Just days before a heated primary election, Colorado Senator Michael Bennet finds himself on the defensive. An article in the New York Times reports incumbent Bennet recommended a bad financial deal to Denver Public Schools back when he was superintendent of the urban school district.
The timing couldn't be worse. The piece comes just five days before Colorado's primary on Tuesday, August 10 in which Bennet is no shoe-in for the Democratic ticket. His opponent, Andrew Romanoff, former Colorado Senate Majority Leader, through a slew of negative ads, grassroots support and headline grabbing moves, one of which included the selling of his house to loan his campaign some cash, has pulled himself into a statistical tie with Bennet, according to the latest poll.
According to the article in today's New York Times, in 2008, Superintendent Bennet was one of two people to recommend to the cash strapped Denver Board of Education that the school system should take the risky financial move of attempting to "...raise $750 million in an exotic transaction," lead by JPMorgan Chase according to the Times, in which, "...the debt carried a lower rate but it could also fluctuate if economic conditions changed."
The article states, "The Denver schools essentially made the same choice some homeowners make: opting for a variable-rate mortgage that offered lower monthly payments, with the risk that they could rise, instead of a conventional, fixed-rate mortgage that offered larger, but unchanging, monthly payments." Not long after the deal closed, the nation's economy was in a free-fall, pushed over the edge by big Wall Street banks and financiers who dealt bad deals.
Two years later, DPS, like many homeowners, is now drowning in interest and fees and in the process of trying to "renegotiate the deal", according to the Times.
Al Lewis, Dow Jones columnist, pointed out to Fox News, "He's not accused of anything improper in this article, he's just accused of being a sap. I think he had the best interest of the school district at heart when he did this, and it's only in retrospect that we can look back and go 'wow that was a bad deal!'"
Fox News spoke with Bennet's press person, Trevor Kincaid. When asked if Bennet was going to issue a statement or hold a presser about the Times article, Kincaid said, "First of all the New York Times article is b******t." Kincaid went on to say the NYT reporter (Gretchen Morgenson) had obviously never attended a Denver Public Schools board meeting. As of this writing, the Bennet campaign has not issued an official response on the information contained in the article.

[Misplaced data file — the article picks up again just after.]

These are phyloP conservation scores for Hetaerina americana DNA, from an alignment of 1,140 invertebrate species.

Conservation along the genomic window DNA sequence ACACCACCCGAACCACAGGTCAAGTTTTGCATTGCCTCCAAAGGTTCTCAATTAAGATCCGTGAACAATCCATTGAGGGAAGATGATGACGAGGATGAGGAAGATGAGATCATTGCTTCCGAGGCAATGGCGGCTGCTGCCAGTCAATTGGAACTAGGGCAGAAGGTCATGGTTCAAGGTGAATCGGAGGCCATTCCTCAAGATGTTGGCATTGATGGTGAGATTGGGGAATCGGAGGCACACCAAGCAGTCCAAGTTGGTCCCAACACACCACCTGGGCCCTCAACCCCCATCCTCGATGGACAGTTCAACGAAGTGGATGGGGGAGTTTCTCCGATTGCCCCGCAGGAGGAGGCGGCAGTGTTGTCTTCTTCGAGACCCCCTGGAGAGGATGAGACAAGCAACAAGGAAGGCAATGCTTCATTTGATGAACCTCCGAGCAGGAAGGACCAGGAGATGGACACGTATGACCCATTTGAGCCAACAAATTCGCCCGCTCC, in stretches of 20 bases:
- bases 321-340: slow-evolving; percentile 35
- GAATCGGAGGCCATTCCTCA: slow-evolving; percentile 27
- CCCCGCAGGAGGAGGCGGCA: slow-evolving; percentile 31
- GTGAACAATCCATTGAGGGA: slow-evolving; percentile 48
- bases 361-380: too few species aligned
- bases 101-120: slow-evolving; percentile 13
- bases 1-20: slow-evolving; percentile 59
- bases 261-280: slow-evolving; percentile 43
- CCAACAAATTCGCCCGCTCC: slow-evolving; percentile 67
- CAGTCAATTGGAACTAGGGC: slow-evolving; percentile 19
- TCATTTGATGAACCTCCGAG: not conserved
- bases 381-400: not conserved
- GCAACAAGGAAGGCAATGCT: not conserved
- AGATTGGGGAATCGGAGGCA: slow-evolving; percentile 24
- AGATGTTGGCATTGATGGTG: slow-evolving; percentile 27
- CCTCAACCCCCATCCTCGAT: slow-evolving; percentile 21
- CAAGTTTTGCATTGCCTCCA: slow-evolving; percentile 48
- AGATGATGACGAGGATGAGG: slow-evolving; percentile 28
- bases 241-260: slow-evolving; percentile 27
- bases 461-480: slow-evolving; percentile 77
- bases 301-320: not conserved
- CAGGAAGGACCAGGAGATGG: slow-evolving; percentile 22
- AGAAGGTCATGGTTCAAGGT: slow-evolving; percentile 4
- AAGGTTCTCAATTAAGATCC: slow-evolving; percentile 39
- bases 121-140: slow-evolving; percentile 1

Bennet's opponent, Andrew Romanoff, says he is not going to celebrate his opponent's bad fortune because, "it looks like we (Denver taxpayers) could be on the hook, because to me, our kids' future matters more than a political campaign." But Romanoff did not let Bennet off the hook, also stating, "My opponent's running in part on his platform, his experience as a financial expert. And he's made much of the fact in his view that I don't have the same real world experience. It's true, I don't have a lot of experience cutting deals with JP Morgan or other big Wall Street investment banks, but that's part of the problem in America today. Too much of our economy has been sabotaged in this fashion."
Lewis contends that the Senator was a well regarded Superintendent with what appeared to be a sophisticated business resume and so he was trusted. But in election terms, with widespread unemployment and personal financial struggles among the electorate, "I just think the country is sick of big corporations, big banks, and Wall Street, and usually we blame the Republicans but this just shows that the Democrats are just as ensnared as everyone else and this is what the voters want to change."
How much constituent fallout Bennet will see from the JP Morgan deal hitting headlines may be tough to gauge. A number of voters in Colorado have already cast their ballots. 46 of Colorado's 64 counties are exclusively mail-in ballots for the primary. According the Colorado Secretary of State's office nearly 60 percent of this states' electorate will vote this way.